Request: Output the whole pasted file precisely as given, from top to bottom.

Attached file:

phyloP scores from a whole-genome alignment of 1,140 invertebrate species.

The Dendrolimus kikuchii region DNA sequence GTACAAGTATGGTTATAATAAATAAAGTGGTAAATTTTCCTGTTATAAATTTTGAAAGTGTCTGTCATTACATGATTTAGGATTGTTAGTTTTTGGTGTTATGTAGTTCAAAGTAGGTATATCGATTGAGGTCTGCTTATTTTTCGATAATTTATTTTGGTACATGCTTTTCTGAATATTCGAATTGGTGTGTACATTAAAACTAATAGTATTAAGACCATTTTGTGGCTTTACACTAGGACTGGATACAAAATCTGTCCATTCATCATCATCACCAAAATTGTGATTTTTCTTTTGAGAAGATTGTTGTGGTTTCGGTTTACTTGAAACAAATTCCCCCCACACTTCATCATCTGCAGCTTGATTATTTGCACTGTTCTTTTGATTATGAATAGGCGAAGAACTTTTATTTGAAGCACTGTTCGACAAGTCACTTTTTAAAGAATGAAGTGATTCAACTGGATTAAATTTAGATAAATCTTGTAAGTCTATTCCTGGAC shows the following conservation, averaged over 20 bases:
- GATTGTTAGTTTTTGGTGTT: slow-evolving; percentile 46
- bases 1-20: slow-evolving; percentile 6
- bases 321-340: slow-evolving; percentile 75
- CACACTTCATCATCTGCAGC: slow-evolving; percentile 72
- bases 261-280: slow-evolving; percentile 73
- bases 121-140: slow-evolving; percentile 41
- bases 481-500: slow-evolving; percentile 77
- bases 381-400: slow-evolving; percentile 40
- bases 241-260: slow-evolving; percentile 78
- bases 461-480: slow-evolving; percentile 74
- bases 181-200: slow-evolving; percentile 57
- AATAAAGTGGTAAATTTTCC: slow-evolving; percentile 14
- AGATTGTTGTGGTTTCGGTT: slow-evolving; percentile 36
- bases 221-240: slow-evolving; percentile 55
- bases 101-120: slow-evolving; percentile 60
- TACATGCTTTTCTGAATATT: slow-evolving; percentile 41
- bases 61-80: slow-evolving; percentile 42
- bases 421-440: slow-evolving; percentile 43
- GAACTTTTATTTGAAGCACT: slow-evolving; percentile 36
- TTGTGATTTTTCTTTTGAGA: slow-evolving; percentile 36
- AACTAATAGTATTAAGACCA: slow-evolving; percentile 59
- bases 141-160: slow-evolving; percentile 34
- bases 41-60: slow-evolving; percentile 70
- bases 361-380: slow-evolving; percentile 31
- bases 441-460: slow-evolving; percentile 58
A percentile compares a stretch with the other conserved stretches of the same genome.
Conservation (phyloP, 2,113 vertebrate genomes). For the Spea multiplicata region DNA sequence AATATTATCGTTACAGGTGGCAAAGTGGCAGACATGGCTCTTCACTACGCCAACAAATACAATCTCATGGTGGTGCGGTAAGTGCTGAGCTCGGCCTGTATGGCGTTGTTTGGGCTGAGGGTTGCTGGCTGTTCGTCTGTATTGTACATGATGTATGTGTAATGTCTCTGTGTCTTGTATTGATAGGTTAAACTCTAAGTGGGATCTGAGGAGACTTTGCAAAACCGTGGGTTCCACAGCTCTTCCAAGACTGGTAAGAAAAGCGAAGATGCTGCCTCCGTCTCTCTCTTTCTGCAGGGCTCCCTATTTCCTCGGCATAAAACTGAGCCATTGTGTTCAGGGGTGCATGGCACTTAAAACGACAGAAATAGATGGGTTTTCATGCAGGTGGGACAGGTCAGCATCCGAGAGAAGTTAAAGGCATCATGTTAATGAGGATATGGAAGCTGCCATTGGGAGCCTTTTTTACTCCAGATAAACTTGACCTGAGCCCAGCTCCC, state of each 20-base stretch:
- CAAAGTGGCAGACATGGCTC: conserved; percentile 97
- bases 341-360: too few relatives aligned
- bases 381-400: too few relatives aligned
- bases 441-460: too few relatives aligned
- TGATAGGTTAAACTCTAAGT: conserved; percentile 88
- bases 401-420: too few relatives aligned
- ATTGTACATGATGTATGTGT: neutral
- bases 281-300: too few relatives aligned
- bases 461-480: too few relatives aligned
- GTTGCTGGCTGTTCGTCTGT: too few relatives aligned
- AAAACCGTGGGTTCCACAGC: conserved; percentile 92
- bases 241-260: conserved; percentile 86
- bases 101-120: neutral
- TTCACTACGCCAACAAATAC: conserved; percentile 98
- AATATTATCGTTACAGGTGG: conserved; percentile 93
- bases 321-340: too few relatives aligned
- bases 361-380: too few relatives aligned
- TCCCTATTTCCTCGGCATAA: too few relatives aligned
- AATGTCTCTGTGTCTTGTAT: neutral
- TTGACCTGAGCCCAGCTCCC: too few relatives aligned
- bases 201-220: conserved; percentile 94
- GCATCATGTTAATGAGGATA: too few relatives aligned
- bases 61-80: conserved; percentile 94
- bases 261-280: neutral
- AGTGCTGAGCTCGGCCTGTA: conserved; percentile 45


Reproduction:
phyloP scores from a whole-genome alignment of 1,140 invertebrate species.

The Dendrolimus kikuchii region DNA sequence GTACAAGTATGGTTATAATAAATAAAGTGGTAAATTTTCCTGTTATAAATTTTGAAAGTGTCTGTCATTACATGATTTAGGATTGTTAGTTTTTGGTGTTATGTAGTTCAAAGTAGGTATATCGATTGAGGTCTGCTTATTTTTCGATAATTTATTTTGGTACATGCTTTTCTGAATATTCGAATTGGTGTGTACATTAAAACTAATAGTATTAAGACCATTTTGTGGCTTTACACTAGGACTGGATACAAAATCTGTCCATTCATCATCATCACCAAAATTGTGATTTTTCTTTTGAGAAGATTGTTGTGGTTTCGGTTTACTTGAAACAAATTCCCCCCACACTTCATCATCTGCAGCTTGATTATTTGCACTGTTCTTTTGATTATGAATAGGCGAAGAACTTTTATTTGAAGCACTGTTCGACAAGTCACTTTTTAAAGAATGAAGTGATTCAACTGGATTAAATTTAGATAAATCTTGTAAGTCTATTCCTGGAC shows the following conservation, averaged over 20 bases:
- GATTGTTAGTTTTTGGTGTT: slow-evolving; percentile 46
- bases 1-20: slow-evolving; percentile 6
- bases 321-340: slow-evolving; percentile 75
- CACACTTCATCATCTGCAGC: slow-evolving; percentile 72
- bases 261-280: slow-evolving; percentile 73
- bases 121-140: slow-evolving; percentile 41
- bases 481-500: slow-evolving; percentile 77
- bases 381-400: slow-evolving; percentile 40
- bases 241-260: slow-evolving; percentile 78
- bases 461-480: slow-evolving; percentile 74
- bases 181-200: slow-evolving; percentile 57
- AATAAAGTGGTAAATTTTCC: slow-evolving; percentile 14
- AGATTGTTGTGGTTTCGGTT: slow-evolving; percentile 36
- bases 221-240: slow-evolving; percentile 55
- bases 101-120: slow-evolving; percentile 60
- TACATGCTTTTCTGAATATT: slow-evolving; percentile 41
- bases 61-80: slow-evolving; percentile 42
- bases 421-440: slow-evolving; percentile 43
- GAACTTTTATTTGAAGCACT: slow-evolving; percentile 36
- TTGTGATTTTTCTTTTGAGA: slow-evolving; percentile 36
- AACTAATAGTATTAAGACCA: slow-evolving; percentile 59
- bases 141-160: slow-evolving; percentile 34
- bases 41-60: slow-evolving; percentile 70
- bases 361-380: slow-evolving; percentile 31
- bases 441-460: slow-evolving; percentile 58
A percentile compares a stretch with the other conserved stretches of the same genome.
Conservation (phyloP, 2,113 vertebrate genomes). For the Spea multiplicata region DNA sequence AATATTATCGTTACAGGTGGCAAAGTGGCAGACATGGCTCTTCACTACGCCAACAAATACAATCTCATGGTGGTGCGGTAAGTGCTGAGCTCGGCCTGTATGGCGTTGTTTGGGCTGAGGGTTGCTGGCTGTTCGTCTGTATTGTACATGATGTATGTGTAATGTCTCTGTGTCTTGTATTGATAGGTTAAACTCTAAGTGGGATCTGAGGAGACTTTGCAAAACCGTGGGTTCCACAGCTCTTCCAAGACTGGTAAGAAAAGCGAAGATGCTGCCTCCGTCTCTCTCTTTCTGCAGGGCTCCCTATTTCCTCGGCATAAAACTGAGCCATTGTGTTCAGGGGTGCATGGCACTTAAAACGACAGAAATAGATGGGTTTTCATGCAGGTGGGACAGGTCAGCATCCGAGAGAAGTTAAAGGCATCATGTTAATGAGGATATGGAAGCTGCCATTGGGAGCCTTTTTTACTCCAGATAAACTTGACCTGAGCCCAGCTCCC, state of each 20-base stretch:
- CAAAGTGGCAGACATGGCTC: conserved; percentile 97
- bases 341-360: too few relatives aligned
- bases 381-400: too few relatives aligned
- bases 441-460: too few relatives aligned
- TGATAGGTTAAACTCTAAGT: conserved; percentile 88
- bases 401-420: too few relatives aligned
- ATTGTACATGATGTATGTGT: neutral
- bases 281-300: too few relatives aligned
- bases 461-480: too few relatives aligned
- GTTGCTGGCTGTTCGTCTGT: too few relatives aligned
- AAAACCGTGGGTTCCACAGC: conserved; percentile 92
- bases 241-260: conserved; percentile 86
- bases 101-120: neutral
- TTCACTACGCCAACAAATAC: conserved; percentile 98
- AATATTATCGTTACAGGTGG: conserved; percentile 93
- bases 321-340: too few relatives aligned
- bases 361-380: too few relatives aligned
- TCCCTATTTCCTCGGCATAA: too few relatives aligned
- AATGTCTCTGTGTCTTGTAT: neutral
- TTGACCTGAGCCCAGCTCCC: too few relatives aligned
- bases 201-220: conserved; percentile 94
- GCATCATGTTAATGAGGATA: too few relatives aligned
- bases 61-80: conserved; percentile 94
- bases 261-280: neutral
- AGTGCTGAGCTCGGCCTGTA: conserved; percentile 45